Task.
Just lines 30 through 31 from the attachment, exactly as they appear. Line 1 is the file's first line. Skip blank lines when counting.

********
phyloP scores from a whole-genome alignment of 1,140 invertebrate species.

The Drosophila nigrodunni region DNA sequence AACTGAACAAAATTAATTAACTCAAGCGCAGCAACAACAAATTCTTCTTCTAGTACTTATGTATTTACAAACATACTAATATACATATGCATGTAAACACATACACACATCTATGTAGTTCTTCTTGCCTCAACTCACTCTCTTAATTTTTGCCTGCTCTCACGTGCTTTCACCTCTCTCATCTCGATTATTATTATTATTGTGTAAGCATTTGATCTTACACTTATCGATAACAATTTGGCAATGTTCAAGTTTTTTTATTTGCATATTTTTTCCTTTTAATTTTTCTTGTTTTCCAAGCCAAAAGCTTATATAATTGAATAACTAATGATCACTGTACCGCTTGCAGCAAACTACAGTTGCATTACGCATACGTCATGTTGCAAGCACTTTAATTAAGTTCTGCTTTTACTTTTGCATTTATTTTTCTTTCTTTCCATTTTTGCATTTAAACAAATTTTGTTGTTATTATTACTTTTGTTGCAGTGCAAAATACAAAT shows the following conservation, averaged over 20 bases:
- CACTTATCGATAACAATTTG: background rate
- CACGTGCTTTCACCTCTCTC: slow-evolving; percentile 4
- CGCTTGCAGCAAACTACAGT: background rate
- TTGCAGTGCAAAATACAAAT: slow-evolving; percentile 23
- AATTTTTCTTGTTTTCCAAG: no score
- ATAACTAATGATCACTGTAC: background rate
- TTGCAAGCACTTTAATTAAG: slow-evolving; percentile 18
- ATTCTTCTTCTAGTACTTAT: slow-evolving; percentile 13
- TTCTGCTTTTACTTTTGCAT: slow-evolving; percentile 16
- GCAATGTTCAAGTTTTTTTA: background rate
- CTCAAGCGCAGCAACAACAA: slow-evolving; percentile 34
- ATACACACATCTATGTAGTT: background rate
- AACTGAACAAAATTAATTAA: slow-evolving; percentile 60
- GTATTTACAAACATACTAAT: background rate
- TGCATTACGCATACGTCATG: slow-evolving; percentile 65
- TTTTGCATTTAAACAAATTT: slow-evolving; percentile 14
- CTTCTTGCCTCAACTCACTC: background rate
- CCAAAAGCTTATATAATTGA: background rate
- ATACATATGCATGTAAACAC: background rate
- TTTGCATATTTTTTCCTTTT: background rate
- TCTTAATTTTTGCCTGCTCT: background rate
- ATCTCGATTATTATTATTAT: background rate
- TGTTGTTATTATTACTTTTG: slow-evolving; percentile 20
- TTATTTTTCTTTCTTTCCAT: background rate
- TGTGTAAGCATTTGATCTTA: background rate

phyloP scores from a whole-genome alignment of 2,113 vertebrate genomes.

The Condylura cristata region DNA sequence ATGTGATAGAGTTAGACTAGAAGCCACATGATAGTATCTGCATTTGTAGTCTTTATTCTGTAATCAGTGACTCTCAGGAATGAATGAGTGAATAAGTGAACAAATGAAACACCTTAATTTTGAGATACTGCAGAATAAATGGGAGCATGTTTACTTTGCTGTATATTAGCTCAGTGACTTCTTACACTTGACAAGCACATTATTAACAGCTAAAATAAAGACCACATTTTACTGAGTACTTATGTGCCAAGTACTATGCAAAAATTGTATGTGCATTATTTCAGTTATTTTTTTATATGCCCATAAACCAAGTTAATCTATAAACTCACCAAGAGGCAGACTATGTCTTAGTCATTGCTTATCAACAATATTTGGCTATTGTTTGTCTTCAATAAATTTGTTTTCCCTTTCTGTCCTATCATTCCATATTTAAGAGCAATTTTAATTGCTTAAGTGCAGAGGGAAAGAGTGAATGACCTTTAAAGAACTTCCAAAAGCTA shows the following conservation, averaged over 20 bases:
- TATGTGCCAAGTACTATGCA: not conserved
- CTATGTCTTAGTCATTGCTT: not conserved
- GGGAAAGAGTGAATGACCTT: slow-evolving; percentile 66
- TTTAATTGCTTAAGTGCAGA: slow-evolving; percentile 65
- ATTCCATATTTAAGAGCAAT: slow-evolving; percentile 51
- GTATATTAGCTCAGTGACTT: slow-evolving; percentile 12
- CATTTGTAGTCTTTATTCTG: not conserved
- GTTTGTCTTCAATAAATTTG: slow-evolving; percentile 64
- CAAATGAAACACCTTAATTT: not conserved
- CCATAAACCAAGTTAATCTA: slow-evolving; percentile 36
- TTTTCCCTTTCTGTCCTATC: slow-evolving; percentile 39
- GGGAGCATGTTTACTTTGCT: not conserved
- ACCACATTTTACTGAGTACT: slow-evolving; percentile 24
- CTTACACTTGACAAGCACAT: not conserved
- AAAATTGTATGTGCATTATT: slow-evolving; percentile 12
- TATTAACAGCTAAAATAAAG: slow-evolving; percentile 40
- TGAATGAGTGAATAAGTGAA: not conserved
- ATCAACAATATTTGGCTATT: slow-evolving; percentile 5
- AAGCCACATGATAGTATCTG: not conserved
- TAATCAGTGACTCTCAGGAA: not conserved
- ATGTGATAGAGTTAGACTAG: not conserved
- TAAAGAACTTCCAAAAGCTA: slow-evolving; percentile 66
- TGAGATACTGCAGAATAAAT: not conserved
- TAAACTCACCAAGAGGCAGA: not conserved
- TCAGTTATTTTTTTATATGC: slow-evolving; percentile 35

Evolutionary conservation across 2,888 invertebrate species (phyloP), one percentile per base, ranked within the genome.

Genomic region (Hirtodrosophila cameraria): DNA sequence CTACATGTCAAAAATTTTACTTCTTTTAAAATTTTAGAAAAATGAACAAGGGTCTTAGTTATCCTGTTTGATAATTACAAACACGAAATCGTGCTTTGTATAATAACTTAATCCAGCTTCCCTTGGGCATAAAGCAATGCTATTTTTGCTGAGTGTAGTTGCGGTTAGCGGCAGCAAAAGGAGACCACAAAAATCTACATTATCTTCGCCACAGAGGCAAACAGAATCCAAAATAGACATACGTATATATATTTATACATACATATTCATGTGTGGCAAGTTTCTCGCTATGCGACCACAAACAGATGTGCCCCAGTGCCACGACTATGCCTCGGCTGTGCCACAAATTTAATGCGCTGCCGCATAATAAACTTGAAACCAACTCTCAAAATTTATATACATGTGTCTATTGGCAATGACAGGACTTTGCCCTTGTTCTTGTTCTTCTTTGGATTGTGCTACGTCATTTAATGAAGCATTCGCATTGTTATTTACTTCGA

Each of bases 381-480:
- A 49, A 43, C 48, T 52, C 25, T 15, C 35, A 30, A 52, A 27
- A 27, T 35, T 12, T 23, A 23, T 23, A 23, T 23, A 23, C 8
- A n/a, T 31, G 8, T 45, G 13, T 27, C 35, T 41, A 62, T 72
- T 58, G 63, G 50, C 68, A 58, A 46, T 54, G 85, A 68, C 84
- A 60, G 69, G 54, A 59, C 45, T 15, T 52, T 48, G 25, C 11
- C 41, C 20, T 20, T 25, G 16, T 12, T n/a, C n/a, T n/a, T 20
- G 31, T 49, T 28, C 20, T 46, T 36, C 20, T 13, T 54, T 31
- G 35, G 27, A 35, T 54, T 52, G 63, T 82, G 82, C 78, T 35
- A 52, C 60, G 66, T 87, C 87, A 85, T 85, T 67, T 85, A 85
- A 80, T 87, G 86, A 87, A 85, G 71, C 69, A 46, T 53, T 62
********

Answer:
- TATGTGCCAAGTACTATGCA: not conserved
- CTATGTCTTAGTCATTGCTT: not conserved